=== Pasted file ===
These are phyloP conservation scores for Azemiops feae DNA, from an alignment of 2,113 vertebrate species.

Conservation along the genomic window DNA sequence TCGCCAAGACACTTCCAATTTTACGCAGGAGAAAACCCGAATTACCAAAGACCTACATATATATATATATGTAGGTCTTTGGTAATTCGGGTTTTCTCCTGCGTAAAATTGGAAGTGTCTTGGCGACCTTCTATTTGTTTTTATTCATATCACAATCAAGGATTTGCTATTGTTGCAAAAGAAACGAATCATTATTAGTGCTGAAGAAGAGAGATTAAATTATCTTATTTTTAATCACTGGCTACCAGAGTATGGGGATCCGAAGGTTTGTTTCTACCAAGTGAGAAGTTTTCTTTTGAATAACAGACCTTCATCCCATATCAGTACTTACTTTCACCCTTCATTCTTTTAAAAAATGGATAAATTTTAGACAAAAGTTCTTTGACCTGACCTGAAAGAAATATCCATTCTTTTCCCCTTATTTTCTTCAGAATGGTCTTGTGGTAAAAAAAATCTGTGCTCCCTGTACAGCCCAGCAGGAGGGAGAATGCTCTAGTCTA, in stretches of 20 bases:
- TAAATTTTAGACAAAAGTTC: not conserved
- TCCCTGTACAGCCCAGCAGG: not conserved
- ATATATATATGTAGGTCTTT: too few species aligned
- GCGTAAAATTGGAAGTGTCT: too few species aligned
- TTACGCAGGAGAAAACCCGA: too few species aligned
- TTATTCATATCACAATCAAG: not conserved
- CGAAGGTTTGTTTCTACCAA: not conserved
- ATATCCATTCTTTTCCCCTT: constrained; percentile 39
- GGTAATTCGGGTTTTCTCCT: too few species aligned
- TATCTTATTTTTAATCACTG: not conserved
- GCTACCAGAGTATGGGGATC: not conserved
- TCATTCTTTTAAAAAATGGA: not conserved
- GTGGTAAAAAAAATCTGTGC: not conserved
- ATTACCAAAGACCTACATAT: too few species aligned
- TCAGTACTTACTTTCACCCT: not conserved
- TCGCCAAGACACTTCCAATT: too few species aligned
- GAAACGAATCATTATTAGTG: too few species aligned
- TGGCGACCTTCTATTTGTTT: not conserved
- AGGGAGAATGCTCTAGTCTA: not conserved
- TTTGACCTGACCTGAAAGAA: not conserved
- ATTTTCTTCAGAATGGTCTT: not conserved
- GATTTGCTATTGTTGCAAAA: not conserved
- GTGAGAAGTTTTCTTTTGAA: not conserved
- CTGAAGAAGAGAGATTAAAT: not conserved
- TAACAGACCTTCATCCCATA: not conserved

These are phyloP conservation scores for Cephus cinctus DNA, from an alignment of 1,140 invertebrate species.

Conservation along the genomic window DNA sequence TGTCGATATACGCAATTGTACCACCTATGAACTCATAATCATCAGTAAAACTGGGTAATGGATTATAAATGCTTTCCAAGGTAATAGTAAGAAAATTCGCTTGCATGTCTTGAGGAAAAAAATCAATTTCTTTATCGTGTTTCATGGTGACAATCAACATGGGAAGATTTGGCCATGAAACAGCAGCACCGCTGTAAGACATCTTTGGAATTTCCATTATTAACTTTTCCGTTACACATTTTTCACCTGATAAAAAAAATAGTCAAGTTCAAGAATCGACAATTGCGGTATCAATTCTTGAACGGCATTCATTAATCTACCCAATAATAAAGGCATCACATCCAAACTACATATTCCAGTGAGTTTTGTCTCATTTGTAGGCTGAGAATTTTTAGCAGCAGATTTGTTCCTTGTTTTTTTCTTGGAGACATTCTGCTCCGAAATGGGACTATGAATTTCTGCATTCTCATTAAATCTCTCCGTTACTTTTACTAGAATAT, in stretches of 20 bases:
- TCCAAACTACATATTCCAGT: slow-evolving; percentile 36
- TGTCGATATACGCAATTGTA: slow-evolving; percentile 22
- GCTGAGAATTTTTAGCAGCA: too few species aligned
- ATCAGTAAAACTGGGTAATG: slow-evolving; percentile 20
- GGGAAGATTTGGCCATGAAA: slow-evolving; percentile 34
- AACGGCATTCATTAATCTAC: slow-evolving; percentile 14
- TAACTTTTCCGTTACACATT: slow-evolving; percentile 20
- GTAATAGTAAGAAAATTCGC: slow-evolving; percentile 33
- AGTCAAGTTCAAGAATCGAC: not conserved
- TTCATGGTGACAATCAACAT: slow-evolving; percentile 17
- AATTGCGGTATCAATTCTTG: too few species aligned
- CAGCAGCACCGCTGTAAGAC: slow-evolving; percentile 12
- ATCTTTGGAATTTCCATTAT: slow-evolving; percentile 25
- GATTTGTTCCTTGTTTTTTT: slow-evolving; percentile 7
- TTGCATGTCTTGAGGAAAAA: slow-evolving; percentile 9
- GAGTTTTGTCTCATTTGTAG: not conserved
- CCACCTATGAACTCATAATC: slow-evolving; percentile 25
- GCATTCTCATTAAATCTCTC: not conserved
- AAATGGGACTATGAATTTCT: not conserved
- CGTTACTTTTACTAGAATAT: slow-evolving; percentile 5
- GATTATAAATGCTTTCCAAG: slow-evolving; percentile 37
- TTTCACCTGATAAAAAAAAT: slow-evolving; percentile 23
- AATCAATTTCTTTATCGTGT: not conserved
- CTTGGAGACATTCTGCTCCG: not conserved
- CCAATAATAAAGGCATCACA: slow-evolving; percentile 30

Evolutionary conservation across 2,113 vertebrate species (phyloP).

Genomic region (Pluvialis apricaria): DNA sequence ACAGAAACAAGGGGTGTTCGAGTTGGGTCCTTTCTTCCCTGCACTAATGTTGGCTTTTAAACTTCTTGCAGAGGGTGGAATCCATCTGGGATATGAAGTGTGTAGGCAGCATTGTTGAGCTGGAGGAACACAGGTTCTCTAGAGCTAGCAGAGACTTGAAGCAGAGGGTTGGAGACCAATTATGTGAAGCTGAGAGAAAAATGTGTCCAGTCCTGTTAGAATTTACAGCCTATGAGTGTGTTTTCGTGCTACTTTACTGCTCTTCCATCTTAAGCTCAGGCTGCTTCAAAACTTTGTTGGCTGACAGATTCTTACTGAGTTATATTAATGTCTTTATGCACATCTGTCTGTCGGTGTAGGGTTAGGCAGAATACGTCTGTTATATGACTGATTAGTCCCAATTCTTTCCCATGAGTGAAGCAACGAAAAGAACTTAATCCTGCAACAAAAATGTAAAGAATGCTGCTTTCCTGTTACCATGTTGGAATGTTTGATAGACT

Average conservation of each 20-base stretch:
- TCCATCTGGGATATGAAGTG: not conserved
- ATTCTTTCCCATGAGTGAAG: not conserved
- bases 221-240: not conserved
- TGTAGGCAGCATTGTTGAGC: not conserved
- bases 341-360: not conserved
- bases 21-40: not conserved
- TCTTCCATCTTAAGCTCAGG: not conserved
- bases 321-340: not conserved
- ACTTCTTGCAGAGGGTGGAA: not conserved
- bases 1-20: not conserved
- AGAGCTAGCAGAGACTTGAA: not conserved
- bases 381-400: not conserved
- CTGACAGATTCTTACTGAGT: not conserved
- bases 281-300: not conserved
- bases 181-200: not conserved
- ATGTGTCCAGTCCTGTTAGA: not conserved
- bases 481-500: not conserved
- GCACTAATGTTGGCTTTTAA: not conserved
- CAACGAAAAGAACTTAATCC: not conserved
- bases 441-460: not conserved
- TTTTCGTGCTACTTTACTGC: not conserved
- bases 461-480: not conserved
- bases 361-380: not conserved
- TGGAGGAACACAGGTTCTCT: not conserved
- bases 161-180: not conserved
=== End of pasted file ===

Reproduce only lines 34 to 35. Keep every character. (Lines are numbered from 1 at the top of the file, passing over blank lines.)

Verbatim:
- GGGAAGATTTGGCCATGAAA: slow-evolving; percentile 34
- AACGGCATTCATTAATCTAC: slow-evolving; percentile 14